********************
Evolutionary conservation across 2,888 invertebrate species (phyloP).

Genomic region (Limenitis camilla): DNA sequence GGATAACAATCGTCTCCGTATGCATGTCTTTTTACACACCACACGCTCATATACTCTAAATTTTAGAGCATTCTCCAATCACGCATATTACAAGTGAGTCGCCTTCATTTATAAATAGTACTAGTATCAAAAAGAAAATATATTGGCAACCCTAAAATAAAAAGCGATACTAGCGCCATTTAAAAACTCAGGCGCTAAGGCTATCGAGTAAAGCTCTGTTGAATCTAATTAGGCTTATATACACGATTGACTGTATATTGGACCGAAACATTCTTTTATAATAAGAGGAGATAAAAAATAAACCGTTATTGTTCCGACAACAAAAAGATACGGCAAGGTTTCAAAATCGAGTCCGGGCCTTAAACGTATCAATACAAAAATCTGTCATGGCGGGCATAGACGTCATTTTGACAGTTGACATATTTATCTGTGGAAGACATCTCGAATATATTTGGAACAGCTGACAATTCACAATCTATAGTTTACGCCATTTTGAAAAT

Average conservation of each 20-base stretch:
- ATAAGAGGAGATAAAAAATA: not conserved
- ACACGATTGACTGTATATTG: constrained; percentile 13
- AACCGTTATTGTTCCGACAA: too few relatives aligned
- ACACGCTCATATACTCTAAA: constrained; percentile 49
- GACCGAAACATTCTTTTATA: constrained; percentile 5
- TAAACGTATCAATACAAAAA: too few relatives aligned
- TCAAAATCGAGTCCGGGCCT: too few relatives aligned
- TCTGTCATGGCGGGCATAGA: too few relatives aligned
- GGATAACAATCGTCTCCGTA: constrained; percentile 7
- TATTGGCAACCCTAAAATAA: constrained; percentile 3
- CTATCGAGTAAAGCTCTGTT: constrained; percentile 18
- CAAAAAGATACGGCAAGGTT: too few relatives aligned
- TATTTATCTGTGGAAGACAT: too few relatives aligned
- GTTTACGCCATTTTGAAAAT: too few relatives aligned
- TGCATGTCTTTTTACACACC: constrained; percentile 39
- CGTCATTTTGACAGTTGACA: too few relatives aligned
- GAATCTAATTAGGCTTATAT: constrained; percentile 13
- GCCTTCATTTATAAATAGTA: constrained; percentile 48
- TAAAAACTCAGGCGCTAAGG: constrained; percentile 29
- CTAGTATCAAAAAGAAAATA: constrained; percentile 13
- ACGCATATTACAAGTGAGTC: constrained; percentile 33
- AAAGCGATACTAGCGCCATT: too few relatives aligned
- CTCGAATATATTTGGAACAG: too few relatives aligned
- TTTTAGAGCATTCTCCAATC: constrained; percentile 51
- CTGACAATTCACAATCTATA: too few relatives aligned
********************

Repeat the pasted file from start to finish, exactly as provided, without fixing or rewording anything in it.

Evolutionary conservation across 2,888 invertebrate species (phyloP).

Genomic region (Limenitis camilla): DNA sequence GGATAACAATCGTCTCCGTATGCATGTCTTTTTACACACCACACGCTCATATACTCTAAATTTTAGAGCATTCTCCAATCACGCATATTACAAGTGAGTCGCCTTCATTTATAAATAGTACTAGTATCAAAAAGAAAATATATTGGCAACCCTAAAATAAAAAGCGATACTAGCGCCATTTAAAAACTCAGGCGCTAAGGCTATCGAGTAAAGCTCTGTTGAATCTAATTAGGCTTATATACACGATTGACTGTATATTGGACCGAAACATTCTTTTATAATAAGAGGAGATAAAAAATAAACCGTTATTGTTCCGACAACAAAAAGATACGGCAAGGTTTCAAAATCGAGTCCGGGCCTTAAACGTATCAATACAAAAATCTGTCATGGCGGGCATAGACGTCATTTTGACAGTTGACATATTTATCTGTGGAAGACATCTCGAATATATTTGGAACAGCTGACAATTCACAATCTATAGTTTACGCCATTTTGAAAAT

Average conservation of each 20-base stretch:
- ATAAGAGGAGATAAAAAATA: not conserved
- ACACGATTGACTGTATATTG: constrained; percentile 13
- AACCGTTATTGTTCCGACAA: too few relatives aligned
- ACACGCTCATATACTCTAAA: constrained; percentile 49
- GACCGAAACATTCTTTTATA: constrained; percentile 5
- TAAACGTATCAATACAAAAA: too few relatives aligned
- TCAAAATCGAGTCCGGGCCT: too few relatives aligned
- TCTGTCATGGCGGGCATAGA: too few relatives aligned
- GGATAACAATCGTCTCCGTA: constrained; percentile 7
- TATTGGCAACCCTAAAATAA: constrained; percentile 3
- CTATCGAGTAAAGCTCTGTT: constrained; percentile 18
- CAAAAAGATACGGCAAGGTT: too few relatives aligned
- TATTTATCTGTGGAAGACAT: too few relatives aligned
- GTTTACGCCATTTTGAAAAT: too few relatives aligned
- TGCATGTCTTTTTACACACC: constrained; percentile 39
- CGTCATTTTGACAGTTGACA: too few relatives aligned
- GAATCTAATTAGGCTTATAT: constrained; percentile 13
- GCCTTCATTTATAAATAGTA: constrained; percentile 48
- TAAAAACTCAGGCGCTAAGG: constrained; percentile 29
- CTAGTATCAAAAAGAAAATA: constrained; percentile 13
- ACGCATATTACAAGTGAGTC: constrained; percentile 33
- AAAGCGATACTAGCGCCATT: too few relatives aligned
- CTCGAATATATTTGGAACAG: too few relatives aligned
- TTTTAGAGCATTCTCCAATC: constrained; percentile 51
- CTGACAATTCACAATCTATA: too few relatives aligned